Hi, we’re Pui-Wing Tam and Jim Kerstetter, tech editors filling in for Jamie Condliffe while he’s on vacation. Here’s a look at the week’s tech news:
Facebook has connected the world, which brings many benefits for communication and the dissemination of information. But there’s a downside that hasn’t gotten much attention until recently: the love scams that proliferate on the social network.
In these scams, some Facebook users — often young men in Nigeria — steal the digital photos and identities of Americans in the Marines, Army, Navy and Air Force. Posing as the service members, the scammers sweet talk vulnerable and lonely women, forming an emotional connection — and eventually asking for their money.
Our colleague Jack Nicas followed one military love hoax. He found Renee Holland, who had an online friendship with a person she thought was an American soldier named Michael Chris. She sent Mr. Chris $26,000 to $30,000, much of the life savings that she and her husband had socked away.
But Mr. Chris was not a real person. The photo that Ms. Holland saw was of Sgt. Daniel Anonsen of the Marine Corps — and he was contending with dozens of impostor Facebook and Instagram accounts, and had no idea who Ms. Holland was.
In December, Ms. Holland’s husband, Mark Holland, killed her and her father before turning the gun on himself. Mr. Holland did not leave any indication of a motive.
The New York Times published her story last weekend and aired it in an episode of our television show, “The Weekly.”
”In some of her final conversations with me, Ms. Holland expressed how thrilled she was that we were covering her story,” Jack said of the tragedy. “She said she wanted to raise awareness about the issue and prevent future scams.”
The story caught the attention of Representative Adam Kinzinger, a Republican from Illinois. Mr. Kinzinger, a lieutenant colonel in the Air National Guard, is one of the many American service members who have been ensnared in these scams.
For years, Mr. Kinzinger said, impostors have been posing as him or using his image to trick people out of money. As much as he has complained, the problem has persisted.
On Wednesday, he sent a letter to Mark Zuckerberg, Facebook’s chief executive, requesting more information on what the company is doing to prevent such fraud on its sites.
“There needs to be accountability for this issue that can, quite frankly, destroy lives,” he wrote to Mr. Zuckerberg. “Facebook has an immensely significant role to play in getting this situation under control.”
Mr. Kinzinger said he was also in the early stages of preparing legislation to address the issue.
The inevitability of the banking hack
For financial institutions, it has become a way of life: fending off endless hacking attempts. Hundreds of thousands a day in some cases. But sometimes they get through, and the apologies begin.
On Monday, the federal law enforcement authorities said a Seattle woman who used to be an engineer at Amazon had hacked into Capital One’s computer systems and obtained the personal data of tens of millions of customers.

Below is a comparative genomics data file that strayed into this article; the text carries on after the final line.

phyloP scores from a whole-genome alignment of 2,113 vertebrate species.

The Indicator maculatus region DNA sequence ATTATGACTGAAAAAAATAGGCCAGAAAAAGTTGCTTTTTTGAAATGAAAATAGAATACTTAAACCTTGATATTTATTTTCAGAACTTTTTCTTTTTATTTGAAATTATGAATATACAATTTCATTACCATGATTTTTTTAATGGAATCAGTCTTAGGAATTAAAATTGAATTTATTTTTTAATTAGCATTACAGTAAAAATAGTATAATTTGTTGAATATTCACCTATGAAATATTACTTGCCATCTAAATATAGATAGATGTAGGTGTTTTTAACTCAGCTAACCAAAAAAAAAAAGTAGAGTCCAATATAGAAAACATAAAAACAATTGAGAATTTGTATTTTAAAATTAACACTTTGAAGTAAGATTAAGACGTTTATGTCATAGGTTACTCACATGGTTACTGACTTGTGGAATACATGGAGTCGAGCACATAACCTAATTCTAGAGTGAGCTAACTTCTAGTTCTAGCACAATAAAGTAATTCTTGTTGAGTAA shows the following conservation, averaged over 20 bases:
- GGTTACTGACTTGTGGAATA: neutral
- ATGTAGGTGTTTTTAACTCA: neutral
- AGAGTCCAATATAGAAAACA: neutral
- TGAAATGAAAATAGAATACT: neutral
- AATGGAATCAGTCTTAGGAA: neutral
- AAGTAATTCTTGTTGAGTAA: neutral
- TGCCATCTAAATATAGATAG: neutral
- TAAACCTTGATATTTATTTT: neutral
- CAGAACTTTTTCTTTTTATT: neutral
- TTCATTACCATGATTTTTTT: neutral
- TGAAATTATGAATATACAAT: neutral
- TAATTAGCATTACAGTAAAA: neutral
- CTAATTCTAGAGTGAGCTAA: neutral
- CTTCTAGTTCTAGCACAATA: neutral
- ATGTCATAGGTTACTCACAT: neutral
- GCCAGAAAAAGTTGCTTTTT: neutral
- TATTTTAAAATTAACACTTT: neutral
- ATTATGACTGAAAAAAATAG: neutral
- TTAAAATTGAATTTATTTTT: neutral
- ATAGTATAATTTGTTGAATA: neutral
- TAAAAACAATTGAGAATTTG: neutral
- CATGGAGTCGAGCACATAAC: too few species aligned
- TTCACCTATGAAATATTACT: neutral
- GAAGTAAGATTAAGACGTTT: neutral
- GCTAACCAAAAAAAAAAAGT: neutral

It appears that the bank made a fairly simple mistake that allowed the hacker to break in: a “misconfiguration” in a firewall. A firewall, one of the oldest digital security tools, acts like a gate on a network, keeping most traffic out and a few things in. It is usually up to network administrators to decide what should be allowed in, and the authorities said the hacker had been able to take advantage of a mistake the administrators had made.
No doubt, it was embarrassing for the bank. But successful hacking attempts are shockingly common. Already this year, there have been 3,494 successful cyberattacks against financial institutions, according to reports filed with the Treasury Department’s Financial Crimes Enforcement Network, our colleagues Stacy Cowley and Nicole Perlroth reported.
Another big number to keep in mind: Mastercard, for example, combats some 460,000 intrusion attempts in a typical day, up 70 percent from a year ago.
Successful banking hacks? Be surprised it doesn’t happen more often.
Some stories you shouldn’t miss
■ It appears that iPhone sales are still slowing. On Tuesday, Apple said that its net income had fallen 13 percent and that its revenue had risen 1 percent in the latest quarter, with iPhone sales continuing to decline. But there were gains in the company’s services and wearables business.
■ Imagine a bicycle built for none. A team of researchers in China is rethinking autonomous transportation with a souped-up bicycle that can navigate on its own. The demonstration is really a way to show how a new computer chip tailored for artificial intelligence can work.
■ EBay accused three Amazon managers of illegally conspiring to poach its sellers in a federal lawsuit filed on Wednesday. EBay first raised concerns that Amazon was approaching its sellers last fall in another lawsuit that has since moved to arbitration.
■ Children as young as 11 have been added to a facial recognition database maintained by the New York Police Department. Elected officials and civil rights groups say the police have been doing this with little public scrutiny, and they worry about the frequency of false positives in young faces.
■ Uber is laying off about 400 people, or a third of its marketing department, as it tries to whittle down costs. Many observers were stunned that the ride-hailing company actually had 1,200 people on its marketing team.
Jamie Condliffe will be back to write the newsletter next Friday.